As early childhood researchers, we’ve spent our careers steeped in an enormous body of work that documents the long-term positive impacts of quality early care and education on the lives of those fortunate enough to experience it. The pre-academic and social-emotional skills children develop in preschool—the ability to manage frustration, work with peers, ask for help, and recover from setbacks and disruptions—create the foundation upon which future school and life success is built.
Yet with all the research demonstrating the benefits of early education for those most in need—and there is plenty—access to quality preschool programs remains inequitable. Often, access depends on a family’s ability to pay for and transport their child to and from center-based programs—which can cost more than tuition at in-state public college—or whether they happen to live in one of the handful of cities and states that offer free or sliding-scale public preschool programs. To put it in perspective, even before the pandemic, just 34 percent of 4-year-olds and 6 percent of 3-year-olds were enrolled in public preschool.
The Biden administration’s American Families Plan aims to change this, calling for unprecedented investments in our nation’s system of early learning and care. The plan, which faces an uphill battle in Congress, proposes a $200 billion federal investment for free, universal preschool for all 3- and 4-year-olds, as well as $225 billion to support access to affordable, inclusive and quality learning and child care opportunities, including child care centers, family child care providers and Early/Head Start.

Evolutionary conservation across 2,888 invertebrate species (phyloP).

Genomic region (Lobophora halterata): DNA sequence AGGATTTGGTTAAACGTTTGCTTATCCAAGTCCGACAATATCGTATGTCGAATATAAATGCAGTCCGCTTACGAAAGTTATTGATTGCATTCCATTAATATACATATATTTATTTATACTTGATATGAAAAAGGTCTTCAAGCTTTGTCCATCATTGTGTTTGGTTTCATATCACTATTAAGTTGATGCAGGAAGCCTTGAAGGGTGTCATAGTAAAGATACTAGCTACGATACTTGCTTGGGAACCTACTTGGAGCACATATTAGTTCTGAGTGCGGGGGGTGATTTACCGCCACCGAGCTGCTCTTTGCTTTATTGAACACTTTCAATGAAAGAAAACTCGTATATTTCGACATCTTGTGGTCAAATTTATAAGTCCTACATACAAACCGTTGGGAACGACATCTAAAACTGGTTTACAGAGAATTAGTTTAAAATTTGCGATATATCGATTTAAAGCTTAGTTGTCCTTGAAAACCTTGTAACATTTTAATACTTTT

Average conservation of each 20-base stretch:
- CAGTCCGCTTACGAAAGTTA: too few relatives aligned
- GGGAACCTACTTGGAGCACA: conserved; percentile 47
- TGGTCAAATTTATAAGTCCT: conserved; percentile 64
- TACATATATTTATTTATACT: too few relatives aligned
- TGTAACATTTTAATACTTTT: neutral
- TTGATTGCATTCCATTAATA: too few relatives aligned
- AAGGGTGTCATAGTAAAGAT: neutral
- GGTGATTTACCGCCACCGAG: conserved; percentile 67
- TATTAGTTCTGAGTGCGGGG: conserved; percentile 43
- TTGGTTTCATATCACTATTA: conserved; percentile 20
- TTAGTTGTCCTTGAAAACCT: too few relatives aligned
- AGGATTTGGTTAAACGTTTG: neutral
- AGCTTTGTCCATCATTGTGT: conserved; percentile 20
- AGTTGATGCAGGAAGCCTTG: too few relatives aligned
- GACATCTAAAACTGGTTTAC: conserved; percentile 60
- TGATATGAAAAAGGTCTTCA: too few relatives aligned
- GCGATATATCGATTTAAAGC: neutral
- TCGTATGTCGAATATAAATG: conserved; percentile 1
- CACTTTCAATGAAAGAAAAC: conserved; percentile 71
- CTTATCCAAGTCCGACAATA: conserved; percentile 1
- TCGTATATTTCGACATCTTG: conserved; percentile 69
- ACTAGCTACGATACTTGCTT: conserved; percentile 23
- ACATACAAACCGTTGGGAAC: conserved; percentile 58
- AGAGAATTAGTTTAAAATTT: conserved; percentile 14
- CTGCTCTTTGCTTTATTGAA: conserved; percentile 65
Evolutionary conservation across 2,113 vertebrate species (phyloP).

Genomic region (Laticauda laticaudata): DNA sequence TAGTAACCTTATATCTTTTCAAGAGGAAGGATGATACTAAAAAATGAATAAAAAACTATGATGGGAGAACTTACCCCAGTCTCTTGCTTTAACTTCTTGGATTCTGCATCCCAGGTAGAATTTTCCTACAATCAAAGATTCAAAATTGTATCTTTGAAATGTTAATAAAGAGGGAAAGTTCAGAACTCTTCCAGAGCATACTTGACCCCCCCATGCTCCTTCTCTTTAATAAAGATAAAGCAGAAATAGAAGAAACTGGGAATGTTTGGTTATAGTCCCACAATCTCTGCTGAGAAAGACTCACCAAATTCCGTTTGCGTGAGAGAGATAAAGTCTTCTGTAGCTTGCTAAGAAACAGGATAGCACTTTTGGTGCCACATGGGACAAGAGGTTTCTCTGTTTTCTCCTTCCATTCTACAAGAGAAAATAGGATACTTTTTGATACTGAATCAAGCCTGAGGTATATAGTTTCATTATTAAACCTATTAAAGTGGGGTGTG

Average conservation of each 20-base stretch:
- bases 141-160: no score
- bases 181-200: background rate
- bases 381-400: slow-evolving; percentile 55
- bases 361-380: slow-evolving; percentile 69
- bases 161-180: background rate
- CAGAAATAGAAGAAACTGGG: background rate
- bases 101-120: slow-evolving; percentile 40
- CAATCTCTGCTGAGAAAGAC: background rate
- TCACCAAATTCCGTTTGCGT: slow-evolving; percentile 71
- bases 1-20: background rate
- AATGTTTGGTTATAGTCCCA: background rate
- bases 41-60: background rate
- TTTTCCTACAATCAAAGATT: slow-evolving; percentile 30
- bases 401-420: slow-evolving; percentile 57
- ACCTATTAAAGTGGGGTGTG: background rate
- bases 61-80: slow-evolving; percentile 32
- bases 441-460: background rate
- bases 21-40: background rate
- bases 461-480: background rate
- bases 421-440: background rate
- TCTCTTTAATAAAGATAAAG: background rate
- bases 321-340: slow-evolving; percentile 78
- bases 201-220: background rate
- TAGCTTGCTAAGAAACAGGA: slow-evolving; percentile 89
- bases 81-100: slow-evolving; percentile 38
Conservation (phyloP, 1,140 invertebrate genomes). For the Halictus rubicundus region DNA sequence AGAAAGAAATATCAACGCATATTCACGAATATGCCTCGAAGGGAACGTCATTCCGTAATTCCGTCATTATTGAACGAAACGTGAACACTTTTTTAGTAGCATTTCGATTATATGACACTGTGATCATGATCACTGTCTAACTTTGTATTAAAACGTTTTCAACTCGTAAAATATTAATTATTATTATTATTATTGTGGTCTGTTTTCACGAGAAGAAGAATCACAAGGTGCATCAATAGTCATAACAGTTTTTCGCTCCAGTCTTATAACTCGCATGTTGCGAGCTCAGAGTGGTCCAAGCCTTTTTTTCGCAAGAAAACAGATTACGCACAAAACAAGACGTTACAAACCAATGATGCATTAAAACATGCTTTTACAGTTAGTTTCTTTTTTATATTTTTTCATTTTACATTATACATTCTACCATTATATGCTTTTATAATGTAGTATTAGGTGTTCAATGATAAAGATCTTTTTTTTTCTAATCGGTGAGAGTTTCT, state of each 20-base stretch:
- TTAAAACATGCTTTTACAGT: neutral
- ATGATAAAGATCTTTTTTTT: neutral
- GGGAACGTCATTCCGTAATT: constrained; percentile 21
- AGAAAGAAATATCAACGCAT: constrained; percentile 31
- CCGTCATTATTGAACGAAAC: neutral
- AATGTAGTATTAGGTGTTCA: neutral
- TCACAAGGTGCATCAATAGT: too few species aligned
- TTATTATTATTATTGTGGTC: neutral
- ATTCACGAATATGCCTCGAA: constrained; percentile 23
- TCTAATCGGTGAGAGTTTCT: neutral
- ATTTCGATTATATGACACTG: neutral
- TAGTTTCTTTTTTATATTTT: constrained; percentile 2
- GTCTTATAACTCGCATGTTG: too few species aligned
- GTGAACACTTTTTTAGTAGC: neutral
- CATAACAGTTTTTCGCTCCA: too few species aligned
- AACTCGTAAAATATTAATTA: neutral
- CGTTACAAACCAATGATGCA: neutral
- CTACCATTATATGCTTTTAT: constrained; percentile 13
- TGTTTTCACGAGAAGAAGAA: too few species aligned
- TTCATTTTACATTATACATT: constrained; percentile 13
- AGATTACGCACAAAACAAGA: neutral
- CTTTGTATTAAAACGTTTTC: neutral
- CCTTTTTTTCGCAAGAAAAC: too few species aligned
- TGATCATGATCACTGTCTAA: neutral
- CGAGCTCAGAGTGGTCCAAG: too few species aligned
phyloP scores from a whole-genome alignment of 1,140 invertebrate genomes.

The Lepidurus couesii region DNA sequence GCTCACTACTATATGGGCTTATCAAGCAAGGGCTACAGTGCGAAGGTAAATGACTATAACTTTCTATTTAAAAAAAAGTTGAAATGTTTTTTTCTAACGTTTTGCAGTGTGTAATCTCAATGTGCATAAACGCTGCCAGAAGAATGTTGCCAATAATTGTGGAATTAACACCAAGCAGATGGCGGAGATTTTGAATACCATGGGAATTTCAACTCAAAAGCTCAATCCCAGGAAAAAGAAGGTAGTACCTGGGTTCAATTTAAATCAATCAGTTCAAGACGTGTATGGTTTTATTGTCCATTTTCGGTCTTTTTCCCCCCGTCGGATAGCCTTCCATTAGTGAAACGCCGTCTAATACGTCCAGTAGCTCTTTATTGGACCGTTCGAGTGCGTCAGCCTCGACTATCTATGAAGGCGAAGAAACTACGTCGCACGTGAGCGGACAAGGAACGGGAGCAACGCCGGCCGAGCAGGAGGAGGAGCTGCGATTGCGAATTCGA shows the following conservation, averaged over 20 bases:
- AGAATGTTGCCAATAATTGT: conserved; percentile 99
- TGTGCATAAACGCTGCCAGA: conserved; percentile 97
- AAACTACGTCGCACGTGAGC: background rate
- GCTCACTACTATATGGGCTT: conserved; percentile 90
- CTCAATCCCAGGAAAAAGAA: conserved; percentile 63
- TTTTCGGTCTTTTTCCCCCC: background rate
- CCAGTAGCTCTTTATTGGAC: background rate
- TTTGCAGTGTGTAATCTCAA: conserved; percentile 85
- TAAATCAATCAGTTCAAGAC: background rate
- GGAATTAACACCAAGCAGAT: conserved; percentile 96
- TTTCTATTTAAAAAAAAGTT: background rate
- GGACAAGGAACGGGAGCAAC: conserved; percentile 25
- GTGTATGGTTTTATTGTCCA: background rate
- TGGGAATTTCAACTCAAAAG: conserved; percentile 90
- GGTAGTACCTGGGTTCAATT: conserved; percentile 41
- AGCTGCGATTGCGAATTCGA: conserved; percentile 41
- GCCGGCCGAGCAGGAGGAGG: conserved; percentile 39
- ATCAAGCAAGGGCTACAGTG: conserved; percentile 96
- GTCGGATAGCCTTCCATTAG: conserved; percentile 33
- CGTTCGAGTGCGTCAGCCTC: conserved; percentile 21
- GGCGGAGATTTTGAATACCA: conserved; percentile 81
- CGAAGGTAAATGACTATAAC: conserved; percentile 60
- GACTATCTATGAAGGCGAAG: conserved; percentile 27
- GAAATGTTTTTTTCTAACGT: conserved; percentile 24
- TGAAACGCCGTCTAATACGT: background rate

As cities and states explore policy strategies for how to use this unprecedented funding to expand pre-K, early childhood leaders will have a great deal of control over who has access to pre-K through policy decisions that influence which students enroll, where they enroll and ultimately, what they can achieve academically. As cities and states implement different strategies, one of the questions that will arise is: Which policies are best at creating pathways to better outcomes, especially for children from under-resourced communities?
Chicago may be on to a strategy that works.
For years, the students who enrolled in Chicago Public Schools’ limited number of full-day pre-K classrooms were largely from white families living in the city’s wealthiest neighborhoods. But recognizing this imbalance, in 2013, the City of Chicago rolled out major policy changes to create more equitable enrollment in pre-K programs.
The policy changes that arose from this effort included increasing the number of full-day pre-K classrooms, reallocating classrooms to create a stronger presence in “high-priority” neighborhoods, and grassroots awareness campaigns to families whose children were not already enrolled in pre-K. The goal was to enroll more students from “high-priority” groups—in other words, students of color and students living in neighborhoods with lower incomes and higher unemployment—to help them better prepare for success in kindergarten and beyond.